Still, D&O insurance remains valuable with respect to shareholder class action lawsuits alleging that a company failed to disclose material risks presented by COVID-19 in their securities filings. For example, shareholders have already filed a securities class action against Norwegian Cruise Line, alleging that the company misled investors with respect to the impact of COVID-19 on its business. Also, a pharmaceutical company is facing a derivative lawsuit concerning alleged misleading statements made by senior executives regarding the company’s development of a vaccine. D&O insurance is a potential source of coverage for these lawsuits.

Employee Lawsuits

Workers’ Compensation Insurance

In addition to lawsuits brought by customers, many companies are already facing potential lawsuits from their employees. Companies such as a large retailer and meat packing companies are facing wrongful death lawsuits from employees who allegedly contracted COVID-19 at the workplace. Generally, employees who suffer such injuries would be limited to workers’ compensation benefits as states have established workers’ compensation insurance as the “exclusive remedy” for work-related injuries and bar employees from suing their employers directly for such injuries, with certain exceptions. At the moment, it is unclear if workers’ compensation would provide coverage for employees in all instances as for many cases an employee would need to prove a direct connection between the workplace and their illness, which would often be difficult to prove.

Employers’ Liability Insurance

Under most state laws, workers’ compensation may be the only source of recovery for employees who contract COVID-19, limiting the employer’s potential liability. However, many states have some limited exceptions to this “exclusive remedy” rule, including, e.g., lawsuits for intentional injuries, gross negligence in fatal accidents and fraudulent concealment. Companies often have employers’ liability insurance to provide coverage for employee injuries that is in excess of what is covered by workers’ compensation, including the defense costs for any employee lawsuits. In these circumstances, companies should look to their employers’ liability policy for additional protection.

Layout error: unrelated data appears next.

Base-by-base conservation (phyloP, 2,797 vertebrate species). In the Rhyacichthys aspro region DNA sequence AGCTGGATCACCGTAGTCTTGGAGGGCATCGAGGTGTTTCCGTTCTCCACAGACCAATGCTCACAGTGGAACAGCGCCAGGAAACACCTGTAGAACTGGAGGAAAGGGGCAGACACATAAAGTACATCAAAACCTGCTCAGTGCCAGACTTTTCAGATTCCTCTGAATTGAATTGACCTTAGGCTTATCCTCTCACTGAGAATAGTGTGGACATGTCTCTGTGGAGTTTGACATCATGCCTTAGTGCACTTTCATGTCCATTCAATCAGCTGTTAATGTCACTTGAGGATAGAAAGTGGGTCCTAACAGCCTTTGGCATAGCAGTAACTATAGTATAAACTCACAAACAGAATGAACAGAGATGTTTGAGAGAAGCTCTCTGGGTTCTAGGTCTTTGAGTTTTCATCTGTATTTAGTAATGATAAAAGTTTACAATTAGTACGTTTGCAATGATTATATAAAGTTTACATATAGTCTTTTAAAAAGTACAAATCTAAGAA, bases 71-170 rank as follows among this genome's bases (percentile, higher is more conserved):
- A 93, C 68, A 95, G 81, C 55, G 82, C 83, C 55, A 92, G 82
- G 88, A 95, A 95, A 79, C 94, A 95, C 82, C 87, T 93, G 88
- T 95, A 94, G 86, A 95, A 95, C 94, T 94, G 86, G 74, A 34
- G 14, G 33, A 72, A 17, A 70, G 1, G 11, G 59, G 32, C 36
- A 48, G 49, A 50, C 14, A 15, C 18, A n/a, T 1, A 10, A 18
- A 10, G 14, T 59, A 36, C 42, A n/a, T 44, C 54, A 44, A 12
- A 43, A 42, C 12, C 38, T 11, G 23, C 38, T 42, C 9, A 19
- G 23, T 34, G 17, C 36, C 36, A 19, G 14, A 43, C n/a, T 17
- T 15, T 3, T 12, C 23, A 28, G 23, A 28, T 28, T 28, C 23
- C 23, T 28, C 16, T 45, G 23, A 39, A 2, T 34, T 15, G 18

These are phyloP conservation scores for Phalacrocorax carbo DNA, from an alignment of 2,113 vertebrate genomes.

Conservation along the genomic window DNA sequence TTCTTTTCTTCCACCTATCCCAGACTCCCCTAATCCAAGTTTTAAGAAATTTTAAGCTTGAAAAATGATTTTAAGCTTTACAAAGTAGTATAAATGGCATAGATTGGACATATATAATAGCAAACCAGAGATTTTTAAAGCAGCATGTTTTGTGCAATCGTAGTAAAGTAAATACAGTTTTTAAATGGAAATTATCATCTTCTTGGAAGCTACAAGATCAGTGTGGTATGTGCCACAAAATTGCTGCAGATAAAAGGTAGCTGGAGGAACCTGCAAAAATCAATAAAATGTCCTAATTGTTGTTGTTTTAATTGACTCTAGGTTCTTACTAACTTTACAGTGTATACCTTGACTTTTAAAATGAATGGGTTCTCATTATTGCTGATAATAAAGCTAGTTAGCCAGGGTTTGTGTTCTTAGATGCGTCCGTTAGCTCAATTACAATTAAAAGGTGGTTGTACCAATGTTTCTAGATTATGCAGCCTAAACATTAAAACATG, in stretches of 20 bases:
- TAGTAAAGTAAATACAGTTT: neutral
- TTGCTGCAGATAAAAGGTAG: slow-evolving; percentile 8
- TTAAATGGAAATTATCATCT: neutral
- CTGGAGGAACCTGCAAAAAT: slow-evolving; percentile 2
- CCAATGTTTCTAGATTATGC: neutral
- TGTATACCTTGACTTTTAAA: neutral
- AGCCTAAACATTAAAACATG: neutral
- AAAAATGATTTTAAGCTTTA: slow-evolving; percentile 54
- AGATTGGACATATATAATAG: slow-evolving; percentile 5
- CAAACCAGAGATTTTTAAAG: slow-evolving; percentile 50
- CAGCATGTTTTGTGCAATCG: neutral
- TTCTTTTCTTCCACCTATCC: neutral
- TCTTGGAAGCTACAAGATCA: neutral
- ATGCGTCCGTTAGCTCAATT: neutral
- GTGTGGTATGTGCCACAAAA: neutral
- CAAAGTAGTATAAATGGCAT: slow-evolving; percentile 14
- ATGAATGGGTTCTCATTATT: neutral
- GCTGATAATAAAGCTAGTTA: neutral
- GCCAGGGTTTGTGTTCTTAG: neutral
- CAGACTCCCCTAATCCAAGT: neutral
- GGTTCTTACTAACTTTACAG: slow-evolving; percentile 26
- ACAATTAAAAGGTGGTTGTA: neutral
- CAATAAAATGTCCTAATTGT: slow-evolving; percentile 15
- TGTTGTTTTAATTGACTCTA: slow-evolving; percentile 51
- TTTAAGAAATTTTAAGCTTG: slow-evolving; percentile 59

EPLI Insurance

In addition, as employees return to work, employers could face various claims from employees, including, e.g., retaliation for taking leave or asking for a reasonable accommodation to work from home, age and disability discrimination for refusing to accommodate employees who are more at risk for serious complications from COVID-19, discrimination or harassment allegations by Asian American employees, and discrimination or hostile-work environment claims based on COVID-19 diagnosis. These claims may be covered by EPLI, which provides coverage for defense costs and damages arising from various employment-related wrongful acts.

Like D&O insurance, EPLI insurance policies often excludes coverage for bodily injury. As such, under an EPLI policy, the company would not have coverage for injuries suffered by employees as a direct result of contracting the virus. Other common EPLI exclusions that are potentially relevant to COVID-19 related claims include Wage & Hour claims, WARN Act claims, and OSHA & FMLA claims.

General Liability Insurance

General liability insurance also might provide coverage for employee lawsuits brought against third parties, where the third party looks to the employer for contribution or indemnification. For instance, under New York’s workers’ compensation law, third parties may sue employers for contribution related to an employee who suffered a “grave injury” such as death, permanent loss of use or amputation of a body part, blindness and deafness. Thus, under New York law if an employee contracted COVID-19 and sued the landlord of their employer for failing to adequately clean and sterilize the premises, the landlord would be able to sue the employer for contribution or indemnification if the employee suffered a “grave injury.” General liability policies typically contain employer liability exclusions that exclude employee bodily injury lawsuits, but general liability insurance may provide coverage for these third-party lawsuits for contribution or indemnification.


It remains to be seen the kind and type of lawsuits companies will be facing as employees return to work. We will continue writing about these topics in a multi-part series, as we track different claim trends under each type of insurance coverage.

By Heidi Lawson, Marc Suskin, Michael Coburn, Rachel Katz and Alex Selarnick

Posted by Cooley